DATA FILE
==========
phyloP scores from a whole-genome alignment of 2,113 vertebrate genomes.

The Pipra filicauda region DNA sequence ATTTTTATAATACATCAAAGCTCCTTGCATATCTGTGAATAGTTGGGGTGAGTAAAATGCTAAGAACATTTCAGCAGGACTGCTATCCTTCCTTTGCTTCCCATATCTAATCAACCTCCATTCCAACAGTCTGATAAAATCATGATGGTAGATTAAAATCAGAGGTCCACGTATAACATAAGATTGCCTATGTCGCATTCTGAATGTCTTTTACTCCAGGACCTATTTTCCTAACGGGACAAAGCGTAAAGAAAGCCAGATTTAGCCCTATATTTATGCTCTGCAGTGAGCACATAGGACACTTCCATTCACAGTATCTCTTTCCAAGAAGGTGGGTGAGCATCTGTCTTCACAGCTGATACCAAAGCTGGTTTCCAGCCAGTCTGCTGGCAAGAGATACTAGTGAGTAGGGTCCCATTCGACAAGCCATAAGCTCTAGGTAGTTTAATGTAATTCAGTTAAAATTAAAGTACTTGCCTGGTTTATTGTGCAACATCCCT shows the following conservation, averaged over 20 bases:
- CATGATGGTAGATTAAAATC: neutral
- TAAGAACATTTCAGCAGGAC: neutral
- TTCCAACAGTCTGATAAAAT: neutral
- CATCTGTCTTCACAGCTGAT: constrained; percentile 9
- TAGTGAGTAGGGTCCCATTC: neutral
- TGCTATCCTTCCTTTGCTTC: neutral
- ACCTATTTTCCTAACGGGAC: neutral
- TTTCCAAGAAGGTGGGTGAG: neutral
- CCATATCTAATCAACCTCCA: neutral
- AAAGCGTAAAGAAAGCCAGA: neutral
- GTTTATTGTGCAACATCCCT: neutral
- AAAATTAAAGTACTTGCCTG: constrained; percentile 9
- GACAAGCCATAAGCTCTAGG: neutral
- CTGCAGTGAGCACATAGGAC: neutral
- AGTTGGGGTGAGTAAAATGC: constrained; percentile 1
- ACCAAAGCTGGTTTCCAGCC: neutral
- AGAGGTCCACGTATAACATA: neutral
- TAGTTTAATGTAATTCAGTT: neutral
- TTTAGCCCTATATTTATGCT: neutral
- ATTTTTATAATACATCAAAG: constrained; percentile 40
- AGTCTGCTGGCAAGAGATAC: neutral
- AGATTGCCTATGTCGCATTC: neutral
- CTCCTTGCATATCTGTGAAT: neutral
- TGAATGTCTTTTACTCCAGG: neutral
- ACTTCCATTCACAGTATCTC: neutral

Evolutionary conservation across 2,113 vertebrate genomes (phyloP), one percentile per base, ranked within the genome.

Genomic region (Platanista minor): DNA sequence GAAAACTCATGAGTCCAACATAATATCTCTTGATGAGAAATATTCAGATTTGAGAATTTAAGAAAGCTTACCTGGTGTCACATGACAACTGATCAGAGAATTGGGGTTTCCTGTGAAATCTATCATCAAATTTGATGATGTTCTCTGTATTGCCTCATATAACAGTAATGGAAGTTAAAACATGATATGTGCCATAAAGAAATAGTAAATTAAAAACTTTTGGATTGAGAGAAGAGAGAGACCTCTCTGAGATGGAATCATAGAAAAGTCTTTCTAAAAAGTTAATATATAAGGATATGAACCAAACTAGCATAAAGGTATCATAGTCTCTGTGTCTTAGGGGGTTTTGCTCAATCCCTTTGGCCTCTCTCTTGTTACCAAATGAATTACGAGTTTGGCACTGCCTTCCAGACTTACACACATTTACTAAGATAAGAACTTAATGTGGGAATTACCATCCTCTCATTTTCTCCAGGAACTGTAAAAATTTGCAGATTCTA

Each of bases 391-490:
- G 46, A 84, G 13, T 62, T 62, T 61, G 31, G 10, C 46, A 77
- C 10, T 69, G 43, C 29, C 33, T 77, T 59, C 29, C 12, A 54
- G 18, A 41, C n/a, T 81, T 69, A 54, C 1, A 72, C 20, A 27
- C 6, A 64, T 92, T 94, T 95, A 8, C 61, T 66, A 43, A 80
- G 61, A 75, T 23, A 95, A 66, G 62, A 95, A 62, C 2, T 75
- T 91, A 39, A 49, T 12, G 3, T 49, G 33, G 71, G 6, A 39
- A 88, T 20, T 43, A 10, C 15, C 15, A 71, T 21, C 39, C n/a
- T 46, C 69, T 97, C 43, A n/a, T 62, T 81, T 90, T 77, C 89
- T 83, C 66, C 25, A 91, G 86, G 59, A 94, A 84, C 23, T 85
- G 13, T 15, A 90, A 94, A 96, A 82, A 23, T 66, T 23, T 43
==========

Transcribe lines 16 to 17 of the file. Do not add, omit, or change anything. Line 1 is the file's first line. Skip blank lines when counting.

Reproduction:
- CTGCAGTGAGCACATAGGAC: neutral
- AGTTGGGGTGAGTAAAATGC: constrained; percentile 1